Writing the Pictures in Your Mind

By Cameron Raynes

How important is visualisation to the writer? To be able to see, in some small strange way, the characters you have created, the places they live, the things they do? How they hold themselves? How others around them react to what they do?
For the great American writer, Joan Didion, it was vital. She wrote:
“The arrangement of the words matters, and the arrangement you want can be found in the picture in your mind. The picture dictates the arrangement. The picture dictates whether this will be a sentence with or without clauses, a sentence that ends hard or a dying-fall sentence, long or short, active or passive. The picture tells you how to arrange the words and the arrangement of the words tells you, or tells me, what’s going on in the picture.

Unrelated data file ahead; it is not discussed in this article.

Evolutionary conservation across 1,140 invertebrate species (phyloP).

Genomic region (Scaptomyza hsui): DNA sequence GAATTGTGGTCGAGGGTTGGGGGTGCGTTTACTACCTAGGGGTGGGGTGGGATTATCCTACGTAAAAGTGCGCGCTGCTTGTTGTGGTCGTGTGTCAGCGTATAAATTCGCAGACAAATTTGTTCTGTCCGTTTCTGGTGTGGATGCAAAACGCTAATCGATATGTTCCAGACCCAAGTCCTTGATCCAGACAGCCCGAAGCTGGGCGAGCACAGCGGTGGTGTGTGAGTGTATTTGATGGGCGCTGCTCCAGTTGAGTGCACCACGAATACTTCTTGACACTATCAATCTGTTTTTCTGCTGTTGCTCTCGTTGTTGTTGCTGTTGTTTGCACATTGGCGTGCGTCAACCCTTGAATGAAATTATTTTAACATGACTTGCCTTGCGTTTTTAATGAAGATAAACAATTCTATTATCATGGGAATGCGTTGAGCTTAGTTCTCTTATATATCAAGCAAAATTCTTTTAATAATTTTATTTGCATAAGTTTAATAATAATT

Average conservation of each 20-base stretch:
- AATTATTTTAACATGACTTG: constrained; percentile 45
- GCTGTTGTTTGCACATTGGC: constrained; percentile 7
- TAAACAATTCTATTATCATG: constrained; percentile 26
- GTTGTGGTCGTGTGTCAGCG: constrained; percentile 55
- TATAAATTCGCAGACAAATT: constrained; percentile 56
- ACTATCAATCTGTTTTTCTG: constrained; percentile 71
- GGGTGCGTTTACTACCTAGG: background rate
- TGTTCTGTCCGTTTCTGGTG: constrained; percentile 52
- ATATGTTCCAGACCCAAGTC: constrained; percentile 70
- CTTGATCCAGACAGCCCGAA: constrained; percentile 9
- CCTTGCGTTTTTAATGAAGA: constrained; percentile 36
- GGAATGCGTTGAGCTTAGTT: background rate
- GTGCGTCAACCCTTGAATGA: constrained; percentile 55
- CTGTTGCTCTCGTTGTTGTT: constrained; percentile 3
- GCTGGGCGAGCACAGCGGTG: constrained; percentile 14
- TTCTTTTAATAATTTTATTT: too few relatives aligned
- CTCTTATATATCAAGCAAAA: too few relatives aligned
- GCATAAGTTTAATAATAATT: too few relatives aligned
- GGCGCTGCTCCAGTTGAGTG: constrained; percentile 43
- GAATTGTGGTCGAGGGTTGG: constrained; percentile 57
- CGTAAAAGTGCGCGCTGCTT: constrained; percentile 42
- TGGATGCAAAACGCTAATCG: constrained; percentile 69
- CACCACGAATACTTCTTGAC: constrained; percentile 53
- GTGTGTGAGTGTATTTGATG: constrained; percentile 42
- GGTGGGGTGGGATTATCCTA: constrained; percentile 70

“It tells you.
“You don’t tell it.”
In ‘Shaping Stories’ we will look at imagery in films and novels, and how to use the pictures in your mind to shape the way you write.
See you on Saturday, 30 August. Don’t forget to bring:

  • • a short synopsis (one page is fine) of a novel or story you are working on
  • • at least one page of a work-in-progress – one that preferably includes interaction (and dialogue) between characters.

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